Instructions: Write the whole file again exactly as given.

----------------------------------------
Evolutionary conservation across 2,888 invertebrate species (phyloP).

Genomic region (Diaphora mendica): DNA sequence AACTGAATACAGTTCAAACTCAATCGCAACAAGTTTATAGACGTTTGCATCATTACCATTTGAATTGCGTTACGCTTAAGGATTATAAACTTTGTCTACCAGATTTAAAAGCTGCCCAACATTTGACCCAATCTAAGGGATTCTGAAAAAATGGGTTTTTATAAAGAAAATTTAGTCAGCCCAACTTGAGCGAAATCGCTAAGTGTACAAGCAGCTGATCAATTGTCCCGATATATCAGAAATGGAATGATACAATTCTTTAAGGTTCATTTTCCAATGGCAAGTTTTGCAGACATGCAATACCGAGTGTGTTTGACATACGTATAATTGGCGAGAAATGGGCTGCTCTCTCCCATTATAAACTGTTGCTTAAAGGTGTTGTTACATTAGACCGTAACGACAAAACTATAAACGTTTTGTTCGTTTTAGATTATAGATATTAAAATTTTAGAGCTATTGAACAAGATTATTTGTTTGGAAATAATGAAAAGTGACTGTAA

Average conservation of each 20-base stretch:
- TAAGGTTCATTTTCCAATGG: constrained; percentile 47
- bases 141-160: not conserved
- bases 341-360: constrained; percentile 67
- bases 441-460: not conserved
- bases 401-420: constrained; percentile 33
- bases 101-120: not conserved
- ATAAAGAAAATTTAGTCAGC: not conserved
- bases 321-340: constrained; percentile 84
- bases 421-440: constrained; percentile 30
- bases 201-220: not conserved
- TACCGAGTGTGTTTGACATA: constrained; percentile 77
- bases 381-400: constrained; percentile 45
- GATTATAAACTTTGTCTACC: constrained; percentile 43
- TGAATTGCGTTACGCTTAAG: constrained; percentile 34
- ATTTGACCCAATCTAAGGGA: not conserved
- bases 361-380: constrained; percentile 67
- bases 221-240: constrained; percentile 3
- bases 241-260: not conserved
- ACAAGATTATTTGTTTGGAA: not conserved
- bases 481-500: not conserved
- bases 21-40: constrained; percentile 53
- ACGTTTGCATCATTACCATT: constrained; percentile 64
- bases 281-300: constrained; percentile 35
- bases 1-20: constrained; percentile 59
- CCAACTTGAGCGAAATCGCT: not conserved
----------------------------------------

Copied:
Evolutionary conservation across 2,888 invertebrate species (phyloP).

Genomic region (Diaphora mendica): DNA sequence AACTGAATACAGTTCAAACTCAATCGCAACAAGTTTATAGACGTTTGCATCATTACCATTTGAATTGCGTTACGCTTAAGGATTATAAACTTTGTCTACCAGATTTAAAAGCTGCCCAACATTTGACCCAATCTAAGGGATTCTGAAAAAATGGGTTTTTATAAAGAAAATTTAGTCAGCCCAACTTGAGCGAAATCGCTAAGTGTACAAGCAGCTGATCAATTGTCCCGATATATCAGAAATGGAATGATACAATTCTTTAAGGTTCATTTTCCAATGGCAAGTTTTGCAGACATGCAATACCGAGTGTGTTTGACATACGTATAATTGGCGAGAAATGGGCTGCTCTCTCCCATTATAAACTGTTGCTTAAAGGTGTTGTTACATTAGACCGTAACGACAAAACTATAAACGTTTTGTTCGTTTTAGATTATAGATATTAAAATTTTAGAGCTATTGAACAAGATTATTTGTTTGGAAATAATGAAAAGTGACTGTAA

Average conservation of each 20-base stretch:
- TAAGGTTCATTTTCCAATGG: constrained; percentile 47
- bases 141-160: not conserved
- bases 341-360: constrained; percentile 67
- bases 441-460: not conserved
- bases 401-420: constrained; percentile 33
- bases 101-120: not conserved
- ATAAAGAAAATTTAGTCAGC: not conserved
- bases 321-340: constrained; percentile 84
- bases 421-440: constrained; percentile 30
- bases 201-220: not conserved
- TACCGAGTGTGTTTGACATA: constrained; percentile 77
- bases 381-400: constrained; percentile 45
- GATTATAAACTTTGTCTACC: constrained; percentile 43
- TGAATTGCGTTACGCTTAAG: constrained; percentile 34
- ATTTGACCCAATCTAAGGGA: not conserved
- bases 361-380: constrained; percentile 67
- bases 221-240: constrained; percentile 3
- bases 241-260: not conserved
- ACAAGATTATTTGTTTGGAA: not conserved
- bases 481-500: not conserved
- bases 21-40: constrained; percentile 53
- ACGTTTGCATCATTACCATT: constrained; percentile 64
- bases 281-300: constrained; percentile 35
- bases 1-20: constrained; percentile 59
- CCAACTTGAGCGAAATCGCT: not conserved